It takes two years or more of court reporter training to qualify to take the California license exam. Court reporter training consists of machine shorthand theory, speed building, legal and medical terminology, English punctuation and grammar, computer skills, professional procedures, plus a period of internship.
The Court Reporters Board under the California Department of Consumer Affairs regulates and licenses court reporters. Qualified applicants are given a two-day test, which is part written knowledge and part machine writing performance. The performance portion is dictated by four live speakers at 200 words per minute for 15 minutes. Applicants must successfully transcribe this dictation with a minimum of 97.5% accuracy. Those who pass the exam are then licensed as Certified Shorthand Reporters or CSRs.
The official court reporter is responsible for writing everything that is said in court. This is called verbatim reporting.
When the court reporter cannot hear or understand what is said, he or she is required to interrupt so the verbatim record may be preserved. Spellings of unusual names or words are collected to prepare a transcript. When a read-back of proceedings is requested, the court reporter must search through his or her notes and read the appropriate excerpts. When a paper transcription of the proceedings is ordered, the reporter will edit and certify a computerized printout.
The final transcript takes about as long to make as the original proceedings in court took. The cost of producing a transcript is borne by the party or parties ordering it. The reporter’s original notes are stored either on a master computer server or on paper for five years or longer.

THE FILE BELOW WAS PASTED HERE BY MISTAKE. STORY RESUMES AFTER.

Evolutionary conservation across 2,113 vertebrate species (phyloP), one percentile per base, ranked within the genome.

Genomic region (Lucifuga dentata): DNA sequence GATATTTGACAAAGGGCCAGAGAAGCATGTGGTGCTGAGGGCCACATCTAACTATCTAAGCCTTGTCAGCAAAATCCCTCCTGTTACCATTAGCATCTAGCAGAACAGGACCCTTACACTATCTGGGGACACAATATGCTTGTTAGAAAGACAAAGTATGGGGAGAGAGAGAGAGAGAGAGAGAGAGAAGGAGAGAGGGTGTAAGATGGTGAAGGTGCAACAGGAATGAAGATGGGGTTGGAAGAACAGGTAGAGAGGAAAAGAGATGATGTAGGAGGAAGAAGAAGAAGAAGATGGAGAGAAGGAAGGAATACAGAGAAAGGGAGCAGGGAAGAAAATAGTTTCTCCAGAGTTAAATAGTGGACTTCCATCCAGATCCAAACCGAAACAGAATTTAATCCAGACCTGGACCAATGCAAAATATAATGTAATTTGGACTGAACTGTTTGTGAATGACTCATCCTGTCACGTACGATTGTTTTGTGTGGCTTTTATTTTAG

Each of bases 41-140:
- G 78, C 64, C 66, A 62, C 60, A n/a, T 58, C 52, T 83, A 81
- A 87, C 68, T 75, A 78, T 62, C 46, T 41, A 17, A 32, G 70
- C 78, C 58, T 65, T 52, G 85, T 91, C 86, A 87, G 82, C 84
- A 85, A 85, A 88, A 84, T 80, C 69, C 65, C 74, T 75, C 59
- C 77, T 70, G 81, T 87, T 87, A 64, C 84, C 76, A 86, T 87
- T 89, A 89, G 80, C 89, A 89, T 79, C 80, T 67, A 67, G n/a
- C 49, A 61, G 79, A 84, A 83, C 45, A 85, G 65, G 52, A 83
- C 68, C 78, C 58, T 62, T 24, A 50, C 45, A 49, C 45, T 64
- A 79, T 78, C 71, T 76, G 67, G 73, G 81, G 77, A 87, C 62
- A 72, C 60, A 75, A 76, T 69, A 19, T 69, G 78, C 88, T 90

The original version of the verbatim record is called the court reporter’s stenotype “notes.” These notes are written using one of several machine shorthand systems, which each reporter has customized to suit his or her personal writing and listening style. The reporter builds an electronic list of each stenotype outline used and its English equivalent, which is called the reporter’s “dictionary.” Special court reporting software uses this dictionary to translate the steno outlines to English words.
The reporter writes his or her notes on a computerized machine “writer.” This writer can produce an instant translation of the proceedings (just like closed-captioning on TV) by passing the notes through the reporter’s dictionary and sending it to a computer. This is called real-time reporting. Real-time is used for reference by judges, attorneys, parties to an action, witnesses, and especially hearing-impaired persons.